There are other ways of doing this. One way is to reject this sort of caricatured set of polarisations and face common and often tragic complexities, where good and evil come together, even involve each other, where harm can be done even by people who don't mean to (though harms were also done by people who did mean to), where the situation is good for some and bad for others, and good for some because bad for others, all at the same time. Instead, a common ploy of reactionary rhetoric is to fabricate – only in order to denigrate – a paranoid construction of the "enemy", and offer its mirror image as a substitute.
A focus on prohibited analogies and false dichotomies often follows the model of the Irish question, as described by the authors of 1066 and All That (Methuen 1931)[v]. They explained that Gladstone, "spent his declining years trying to guess the answer to the Irish Question; unfortunately, whenever he was getting warm, the Irish secretly changed the Question". And so, many Australians have worried whether something worrying might have happened in the nation's past – indeed at its state-and-nation building core – something with which we might feel some moral connection, shame, some sort of responsibility even. That is a large question, to which many events, predicaments and circumstances, are relevant. If the conversation can be redirected, particularly if a questionable part can be represented as the whole, then one can easily forget why the discussion began, leaving the questions, which have caused many of us anxiety, unanswered and unattended.
A recent example of the Irish question in operation is a warm review of Windschuttle's Fabrication by Neil McInnes who explains that though, in colonial encounters, "murders were not uncommon, usually as revenge for livestock rustling or crop burning ... they are not the theme of the story of settlement".[vi] They are not, because even without them, Aboriginal populations would have been decimated, mainly by introduced diseases. But it is interesting to ask, what would it mean to say they were "the theme of the story of settlement"? Even to suggest that they were the central reason for the decimation of Aboriginal populations makes no sense, at least where these populations were large. Take the Australian debate. Windschuttle, after all, takes greatest umbrage at the estimates of 20,000 Aborigines killed between 1788 and the late 1920s, suggested independently by Henry Reynolds and Richard Broome. He believes the figure was far less. But even if we stay with the allegedly gross exaggerations of Reynolds and Broome, we have an estimate of 20,000 killed over about 130 years or, on average, about 150 per year. That being only a fraction of the drop in population, it can't even begin to rate as "the theme" of it. But by now the discussion has been hijacked. What began as a complex and multifaceted tragedy, which involved wholesale dispossession of land and, in fairly short order, destroyed a whole way of life and continued in myriad ways with catastrophic effects, is reduced to the question whether the primary cause of drops in Aboriginal populations was murder. Who can remember what we started with?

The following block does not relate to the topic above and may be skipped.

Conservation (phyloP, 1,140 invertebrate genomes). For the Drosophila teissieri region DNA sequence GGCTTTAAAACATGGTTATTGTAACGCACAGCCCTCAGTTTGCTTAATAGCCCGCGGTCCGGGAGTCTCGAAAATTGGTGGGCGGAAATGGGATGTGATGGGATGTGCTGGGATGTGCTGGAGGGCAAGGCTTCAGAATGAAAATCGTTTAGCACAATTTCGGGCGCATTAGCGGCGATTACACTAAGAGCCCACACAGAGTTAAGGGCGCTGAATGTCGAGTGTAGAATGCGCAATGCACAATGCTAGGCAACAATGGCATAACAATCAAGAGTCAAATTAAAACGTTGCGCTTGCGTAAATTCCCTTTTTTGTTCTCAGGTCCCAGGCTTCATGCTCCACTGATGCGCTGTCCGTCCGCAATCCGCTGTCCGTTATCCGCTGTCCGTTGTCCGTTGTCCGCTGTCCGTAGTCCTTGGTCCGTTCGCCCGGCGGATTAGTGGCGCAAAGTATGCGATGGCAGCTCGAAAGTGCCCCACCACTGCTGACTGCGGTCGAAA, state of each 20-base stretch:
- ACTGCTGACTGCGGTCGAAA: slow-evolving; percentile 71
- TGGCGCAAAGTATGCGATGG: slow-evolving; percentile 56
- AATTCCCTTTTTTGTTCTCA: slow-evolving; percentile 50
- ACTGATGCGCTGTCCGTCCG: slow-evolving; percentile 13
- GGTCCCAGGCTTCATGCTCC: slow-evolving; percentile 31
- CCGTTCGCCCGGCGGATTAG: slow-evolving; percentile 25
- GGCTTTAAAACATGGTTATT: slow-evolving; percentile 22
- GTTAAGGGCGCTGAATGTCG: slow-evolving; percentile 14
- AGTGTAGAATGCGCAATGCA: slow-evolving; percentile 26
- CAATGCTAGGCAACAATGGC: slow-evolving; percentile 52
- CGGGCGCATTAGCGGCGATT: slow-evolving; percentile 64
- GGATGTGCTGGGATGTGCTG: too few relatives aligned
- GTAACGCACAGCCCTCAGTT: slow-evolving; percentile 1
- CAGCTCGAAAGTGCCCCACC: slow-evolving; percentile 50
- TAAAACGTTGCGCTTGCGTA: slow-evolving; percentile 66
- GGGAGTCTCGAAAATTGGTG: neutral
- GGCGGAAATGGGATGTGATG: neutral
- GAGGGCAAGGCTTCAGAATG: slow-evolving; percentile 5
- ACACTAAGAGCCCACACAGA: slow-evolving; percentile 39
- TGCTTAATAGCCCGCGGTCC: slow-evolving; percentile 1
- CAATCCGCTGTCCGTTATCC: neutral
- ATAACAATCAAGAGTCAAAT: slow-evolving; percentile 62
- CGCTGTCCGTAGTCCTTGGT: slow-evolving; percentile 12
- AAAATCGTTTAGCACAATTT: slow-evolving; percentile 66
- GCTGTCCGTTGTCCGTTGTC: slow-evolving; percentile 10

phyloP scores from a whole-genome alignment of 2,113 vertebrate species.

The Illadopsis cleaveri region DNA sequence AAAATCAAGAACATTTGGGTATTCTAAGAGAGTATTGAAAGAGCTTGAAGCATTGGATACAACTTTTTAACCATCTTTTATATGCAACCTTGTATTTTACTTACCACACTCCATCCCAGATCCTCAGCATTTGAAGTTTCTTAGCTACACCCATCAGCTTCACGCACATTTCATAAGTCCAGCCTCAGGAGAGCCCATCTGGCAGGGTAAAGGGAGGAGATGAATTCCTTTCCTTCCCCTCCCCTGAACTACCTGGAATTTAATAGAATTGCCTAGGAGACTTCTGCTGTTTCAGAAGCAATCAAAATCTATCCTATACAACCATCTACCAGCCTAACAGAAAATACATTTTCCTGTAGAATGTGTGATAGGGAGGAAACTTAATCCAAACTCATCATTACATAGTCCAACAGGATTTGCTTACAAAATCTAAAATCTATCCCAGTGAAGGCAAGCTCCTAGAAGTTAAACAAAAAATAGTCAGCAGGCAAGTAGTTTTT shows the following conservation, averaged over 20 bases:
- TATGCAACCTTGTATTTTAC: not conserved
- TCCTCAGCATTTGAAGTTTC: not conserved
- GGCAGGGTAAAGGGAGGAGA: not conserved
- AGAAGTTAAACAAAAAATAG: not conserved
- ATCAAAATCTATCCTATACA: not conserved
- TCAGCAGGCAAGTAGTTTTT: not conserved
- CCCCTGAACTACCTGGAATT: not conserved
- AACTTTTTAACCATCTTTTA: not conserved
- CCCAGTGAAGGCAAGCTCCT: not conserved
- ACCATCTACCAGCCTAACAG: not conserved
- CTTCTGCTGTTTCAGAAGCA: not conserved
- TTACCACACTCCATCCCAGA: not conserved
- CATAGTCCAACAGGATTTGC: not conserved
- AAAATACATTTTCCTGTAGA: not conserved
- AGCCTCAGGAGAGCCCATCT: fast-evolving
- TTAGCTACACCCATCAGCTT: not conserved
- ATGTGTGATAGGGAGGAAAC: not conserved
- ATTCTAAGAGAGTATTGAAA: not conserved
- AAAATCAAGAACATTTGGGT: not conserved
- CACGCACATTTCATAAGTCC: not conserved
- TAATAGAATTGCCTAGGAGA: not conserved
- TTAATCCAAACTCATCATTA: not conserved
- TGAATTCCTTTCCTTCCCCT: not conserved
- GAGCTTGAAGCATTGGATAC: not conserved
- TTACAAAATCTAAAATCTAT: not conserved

Interestingly, having driven out complexity in these ways, this polarising strategy allows a bit of it back, in a rhetorically disarmed form. Thus, having concentrated one's fire on the possibility of genocide, one can then admit in a rhetorically minor key that – to be sure, no one would deny, it goes without saying etc – some unfortunate things actually happened. Almost every reactionary rhetorician does this some way through their polemics (though rarely at the start of them, but only when the damage has been done). This sort of concession works according to the semantic logic once identified by Ernest Gellner, when he observed that "the English expression ‘to be sure' belongs to the interesting class of phrases like ‘I would be the last to suggest', which mean the opposite of what they seem to mean". More simply, this sort of concession, coming as it always does after the head kicking has been done, just works to establish one's credentials as a regular guy. By the time the concession comes, it is calculated to do no harm in the main game, dwarfed as it must be by the rhetorical demolition of much larger fry.